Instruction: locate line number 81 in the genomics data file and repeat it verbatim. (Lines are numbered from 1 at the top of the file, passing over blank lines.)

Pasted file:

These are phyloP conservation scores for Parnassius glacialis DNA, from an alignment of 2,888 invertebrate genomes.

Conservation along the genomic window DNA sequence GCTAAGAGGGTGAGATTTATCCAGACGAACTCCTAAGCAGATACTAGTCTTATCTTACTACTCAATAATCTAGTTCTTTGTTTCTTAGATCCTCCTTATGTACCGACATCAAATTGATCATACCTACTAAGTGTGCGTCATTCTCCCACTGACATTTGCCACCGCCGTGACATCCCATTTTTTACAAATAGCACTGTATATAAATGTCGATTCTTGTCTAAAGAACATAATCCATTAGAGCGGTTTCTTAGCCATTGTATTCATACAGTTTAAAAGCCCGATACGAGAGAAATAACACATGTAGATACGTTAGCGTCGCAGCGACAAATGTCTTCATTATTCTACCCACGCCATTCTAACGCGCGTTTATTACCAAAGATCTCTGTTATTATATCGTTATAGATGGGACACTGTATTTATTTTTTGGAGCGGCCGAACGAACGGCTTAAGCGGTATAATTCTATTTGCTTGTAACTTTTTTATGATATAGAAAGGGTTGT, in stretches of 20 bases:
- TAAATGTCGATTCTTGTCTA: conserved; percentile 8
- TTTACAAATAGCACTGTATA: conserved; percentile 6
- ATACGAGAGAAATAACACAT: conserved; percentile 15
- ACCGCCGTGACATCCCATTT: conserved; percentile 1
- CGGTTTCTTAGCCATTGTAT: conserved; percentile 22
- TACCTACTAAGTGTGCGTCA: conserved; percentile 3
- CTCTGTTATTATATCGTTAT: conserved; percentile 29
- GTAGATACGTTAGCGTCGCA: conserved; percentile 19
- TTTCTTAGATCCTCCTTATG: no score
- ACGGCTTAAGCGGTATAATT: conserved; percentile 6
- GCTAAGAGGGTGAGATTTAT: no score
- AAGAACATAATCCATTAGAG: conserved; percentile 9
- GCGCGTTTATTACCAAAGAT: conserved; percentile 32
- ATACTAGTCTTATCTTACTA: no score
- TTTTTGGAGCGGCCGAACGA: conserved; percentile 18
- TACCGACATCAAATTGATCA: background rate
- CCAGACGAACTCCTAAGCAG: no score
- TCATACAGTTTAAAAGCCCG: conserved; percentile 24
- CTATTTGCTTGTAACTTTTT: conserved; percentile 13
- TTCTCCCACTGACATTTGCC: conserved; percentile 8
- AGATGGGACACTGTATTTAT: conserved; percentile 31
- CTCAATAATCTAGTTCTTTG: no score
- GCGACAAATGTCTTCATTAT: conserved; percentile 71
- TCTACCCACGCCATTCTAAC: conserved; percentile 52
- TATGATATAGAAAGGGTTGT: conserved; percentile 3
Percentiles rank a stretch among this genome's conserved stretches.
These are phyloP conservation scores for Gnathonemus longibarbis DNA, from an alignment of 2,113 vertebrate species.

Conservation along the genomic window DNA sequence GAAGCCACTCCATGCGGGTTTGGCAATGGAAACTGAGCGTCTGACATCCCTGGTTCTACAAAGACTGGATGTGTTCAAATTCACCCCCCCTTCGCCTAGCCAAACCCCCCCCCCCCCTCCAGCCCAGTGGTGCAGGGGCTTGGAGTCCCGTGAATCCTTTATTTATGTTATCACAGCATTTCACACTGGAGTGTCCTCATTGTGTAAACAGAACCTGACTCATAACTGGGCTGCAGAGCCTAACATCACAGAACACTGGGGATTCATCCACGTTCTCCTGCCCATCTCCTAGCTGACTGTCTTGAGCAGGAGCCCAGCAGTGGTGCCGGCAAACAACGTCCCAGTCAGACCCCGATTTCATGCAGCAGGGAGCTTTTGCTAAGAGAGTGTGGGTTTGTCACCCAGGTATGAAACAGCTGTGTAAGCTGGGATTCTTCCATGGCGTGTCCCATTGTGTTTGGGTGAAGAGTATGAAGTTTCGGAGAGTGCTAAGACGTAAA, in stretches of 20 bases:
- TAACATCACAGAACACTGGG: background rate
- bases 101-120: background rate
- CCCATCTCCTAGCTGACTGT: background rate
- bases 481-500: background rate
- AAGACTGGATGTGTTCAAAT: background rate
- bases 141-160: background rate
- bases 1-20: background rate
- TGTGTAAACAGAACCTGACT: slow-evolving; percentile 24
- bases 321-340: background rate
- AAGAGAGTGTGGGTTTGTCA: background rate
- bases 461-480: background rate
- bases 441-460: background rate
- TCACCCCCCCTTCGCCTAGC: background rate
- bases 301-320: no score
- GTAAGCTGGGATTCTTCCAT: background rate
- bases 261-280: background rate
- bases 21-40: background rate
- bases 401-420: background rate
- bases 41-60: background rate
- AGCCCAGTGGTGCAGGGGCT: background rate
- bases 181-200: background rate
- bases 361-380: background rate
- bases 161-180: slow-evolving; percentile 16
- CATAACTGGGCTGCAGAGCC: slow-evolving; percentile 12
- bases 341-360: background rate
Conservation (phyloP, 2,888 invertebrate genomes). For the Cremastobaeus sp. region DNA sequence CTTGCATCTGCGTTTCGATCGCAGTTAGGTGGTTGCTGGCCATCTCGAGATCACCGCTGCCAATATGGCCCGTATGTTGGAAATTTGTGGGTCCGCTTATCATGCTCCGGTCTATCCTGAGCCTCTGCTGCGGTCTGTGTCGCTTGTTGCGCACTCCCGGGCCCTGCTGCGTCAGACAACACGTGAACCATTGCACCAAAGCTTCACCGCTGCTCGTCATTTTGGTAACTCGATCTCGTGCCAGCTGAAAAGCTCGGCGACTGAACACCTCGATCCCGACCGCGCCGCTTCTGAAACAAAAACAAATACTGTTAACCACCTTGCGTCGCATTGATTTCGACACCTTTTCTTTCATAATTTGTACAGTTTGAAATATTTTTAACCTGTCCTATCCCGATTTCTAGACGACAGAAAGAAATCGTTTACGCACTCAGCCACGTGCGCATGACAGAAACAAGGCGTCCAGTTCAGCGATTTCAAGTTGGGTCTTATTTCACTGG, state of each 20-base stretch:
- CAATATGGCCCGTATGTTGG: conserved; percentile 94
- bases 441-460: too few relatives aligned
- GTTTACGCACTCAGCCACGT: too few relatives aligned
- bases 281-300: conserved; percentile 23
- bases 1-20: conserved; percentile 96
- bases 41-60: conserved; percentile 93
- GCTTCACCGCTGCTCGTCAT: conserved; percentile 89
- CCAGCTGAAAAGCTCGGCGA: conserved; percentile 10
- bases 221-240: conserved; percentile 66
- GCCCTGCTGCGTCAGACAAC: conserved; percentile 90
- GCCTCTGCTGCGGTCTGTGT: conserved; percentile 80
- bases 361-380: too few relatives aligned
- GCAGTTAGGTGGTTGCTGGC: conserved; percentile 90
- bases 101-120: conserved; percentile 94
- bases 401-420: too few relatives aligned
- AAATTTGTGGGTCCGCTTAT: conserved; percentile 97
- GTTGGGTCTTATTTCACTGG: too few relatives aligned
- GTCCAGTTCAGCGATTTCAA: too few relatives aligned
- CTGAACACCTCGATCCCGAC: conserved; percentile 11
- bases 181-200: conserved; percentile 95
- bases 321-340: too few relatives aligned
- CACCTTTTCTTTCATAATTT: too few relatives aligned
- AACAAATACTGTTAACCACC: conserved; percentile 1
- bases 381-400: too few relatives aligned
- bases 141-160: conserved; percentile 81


- bases 141-160: conserved; percentile 81